|Dear Sir,||New York October the 23d. 1785|
I received the letter that you did me the honor to write me on the 15th. of July with the pleasure that always accompanies the receipt of letters from my old and much esteemed friend. I see with pleasure that your reception at the Court of London has been such as to promise you an agreeable residence there; which may be somewhat pleasant altho you should unfortunately fail in the principal objects of your mission. This last however I yet hope will not be the case, since you represent the majority of the Ministry as able, and thinking rightly with respect to us.
The national mind cannot sure continue long under the delusion
created by the most vindictive and abominable characters in the world.—I mean the Tory
Refugees, who by themselves, and by those, who for sinister purposes, have suffered
themselves to be imposed on by these people, are industriously keeping up on both sides
of the water, a contentious and mischievous spirit, to the great hurt of both countries.
We know them here, and by this time they ought to be known in England, to which country
they have caused by their misrepresentations such infinite evil. In the mind of a person
acquainted with the true state of things, there can remain no doubt but that this moment
is the most favorable one that will probably occur again for G. Britain to make a
favorable Treaty of Commerce with these U. States. The events that took place
immediately succeeding the war, and which have produced such wrong conclusions touching
the British security of possessing our Commerce exclusively, cannot prevent our Trade
from going, as it is fast proceeding to do, into other channels, where it is driven by
the mistaken discouragements that are imposed by Britain. I have myself no doubt but
that smart duties of Tonnage will be laid by all the States on the Vessels of those
nations with whom we have not Commercial Treaties. And that such will be prohibited from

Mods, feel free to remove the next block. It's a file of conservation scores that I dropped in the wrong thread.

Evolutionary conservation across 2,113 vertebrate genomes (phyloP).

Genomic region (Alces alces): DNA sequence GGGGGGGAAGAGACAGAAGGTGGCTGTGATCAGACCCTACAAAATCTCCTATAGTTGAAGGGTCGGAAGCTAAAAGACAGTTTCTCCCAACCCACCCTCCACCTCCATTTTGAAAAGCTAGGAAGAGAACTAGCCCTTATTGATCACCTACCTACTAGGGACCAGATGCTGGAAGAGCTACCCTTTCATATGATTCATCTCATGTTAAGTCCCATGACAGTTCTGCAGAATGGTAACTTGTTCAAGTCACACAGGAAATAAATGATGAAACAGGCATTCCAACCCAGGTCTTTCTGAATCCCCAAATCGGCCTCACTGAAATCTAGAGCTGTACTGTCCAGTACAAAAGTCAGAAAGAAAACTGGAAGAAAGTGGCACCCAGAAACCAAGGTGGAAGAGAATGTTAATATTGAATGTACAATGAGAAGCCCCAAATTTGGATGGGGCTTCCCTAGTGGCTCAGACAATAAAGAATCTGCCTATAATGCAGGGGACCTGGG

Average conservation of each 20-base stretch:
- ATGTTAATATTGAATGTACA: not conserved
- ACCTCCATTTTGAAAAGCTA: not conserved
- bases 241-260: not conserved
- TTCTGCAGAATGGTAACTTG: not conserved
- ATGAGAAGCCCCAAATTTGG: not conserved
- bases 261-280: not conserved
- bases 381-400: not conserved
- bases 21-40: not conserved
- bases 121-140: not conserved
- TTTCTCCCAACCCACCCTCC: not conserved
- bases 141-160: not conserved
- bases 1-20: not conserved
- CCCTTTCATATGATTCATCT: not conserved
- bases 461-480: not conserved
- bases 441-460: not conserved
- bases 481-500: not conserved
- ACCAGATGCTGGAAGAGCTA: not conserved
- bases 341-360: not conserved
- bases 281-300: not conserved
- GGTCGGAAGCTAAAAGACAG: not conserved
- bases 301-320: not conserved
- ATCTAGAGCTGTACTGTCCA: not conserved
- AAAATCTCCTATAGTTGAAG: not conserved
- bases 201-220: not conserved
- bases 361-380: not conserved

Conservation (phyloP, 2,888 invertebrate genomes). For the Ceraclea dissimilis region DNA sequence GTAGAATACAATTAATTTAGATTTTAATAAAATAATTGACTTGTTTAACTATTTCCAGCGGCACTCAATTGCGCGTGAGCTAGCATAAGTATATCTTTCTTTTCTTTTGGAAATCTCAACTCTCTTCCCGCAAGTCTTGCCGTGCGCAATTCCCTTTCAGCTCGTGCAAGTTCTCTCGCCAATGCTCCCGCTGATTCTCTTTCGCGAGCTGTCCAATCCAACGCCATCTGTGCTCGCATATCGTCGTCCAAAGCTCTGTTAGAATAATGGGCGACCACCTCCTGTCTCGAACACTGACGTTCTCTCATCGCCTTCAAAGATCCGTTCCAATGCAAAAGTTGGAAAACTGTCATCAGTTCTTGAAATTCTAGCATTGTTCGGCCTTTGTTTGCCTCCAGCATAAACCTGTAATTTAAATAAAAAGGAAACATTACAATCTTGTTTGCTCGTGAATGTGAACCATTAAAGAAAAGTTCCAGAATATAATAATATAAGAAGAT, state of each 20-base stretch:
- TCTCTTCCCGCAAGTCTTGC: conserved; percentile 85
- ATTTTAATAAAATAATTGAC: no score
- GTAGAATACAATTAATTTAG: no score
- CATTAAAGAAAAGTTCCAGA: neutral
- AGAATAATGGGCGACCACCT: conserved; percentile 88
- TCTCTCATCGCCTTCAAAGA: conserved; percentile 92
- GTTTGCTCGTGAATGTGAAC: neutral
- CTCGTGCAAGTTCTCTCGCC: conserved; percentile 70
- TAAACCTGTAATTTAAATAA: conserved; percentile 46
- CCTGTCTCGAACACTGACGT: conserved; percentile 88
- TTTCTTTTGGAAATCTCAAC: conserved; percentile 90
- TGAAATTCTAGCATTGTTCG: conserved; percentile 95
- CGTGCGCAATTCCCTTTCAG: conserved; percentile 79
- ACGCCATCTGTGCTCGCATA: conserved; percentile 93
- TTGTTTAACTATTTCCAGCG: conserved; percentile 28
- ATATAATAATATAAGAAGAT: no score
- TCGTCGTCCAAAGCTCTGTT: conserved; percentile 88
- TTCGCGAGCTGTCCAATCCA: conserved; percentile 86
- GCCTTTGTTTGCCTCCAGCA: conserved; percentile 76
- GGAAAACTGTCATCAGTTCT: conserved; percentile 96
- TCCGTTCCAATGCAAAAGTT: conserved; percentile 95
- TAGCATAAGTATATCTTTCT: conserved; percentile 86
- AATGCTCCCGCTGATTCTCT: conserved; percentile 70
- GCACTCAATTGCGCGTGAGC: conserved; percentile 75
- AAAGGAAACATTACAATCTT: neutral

importing into our Ports productions or manufactures not the growth or manufacture of
the Country importing them. Thus these States, forced into it by the intemperance
and of G. Britain, and led by her example, will be forming laws to
discourage a Commerce
which might be so mutually beneficial; if wisdom and temper prevailed over
passion and folly. The project of a Treaty proposed by you to the Court where you are,
is so perfectly just, and will be so greatly beneficial to both, that I cannot help
hoping it will yet be agreed to. I am greatly obliged to you Sir for your good
intentions respecting Mr. Steptoe, and I entreat that you
will so have him in your mind as that you may effectually promote his views whensoever
an opportunity shall present. Much harmony has prevailed this year in Congress, and I
hope that the same concord will continue.
The present federal year being on the point of ending I shall return to Virginia, and as I mentioned in a former letter, you may write very securely to me, under the care of Messrs: Wallace Johnson & Muir Merchants in Londo[n] [w]ho will safely forward your letters.
I am, wit[h] [the] most sincere and perfect esteem and regard, dear Sir your most obedient and very humble servant
Richard Henry Lee.
P.S. Be so kind as forward Mr. Jeffersons letter to him by the safest opportunity that you can meet with—I have since determined to send Mr. Jefferson’s letter by the French Packet—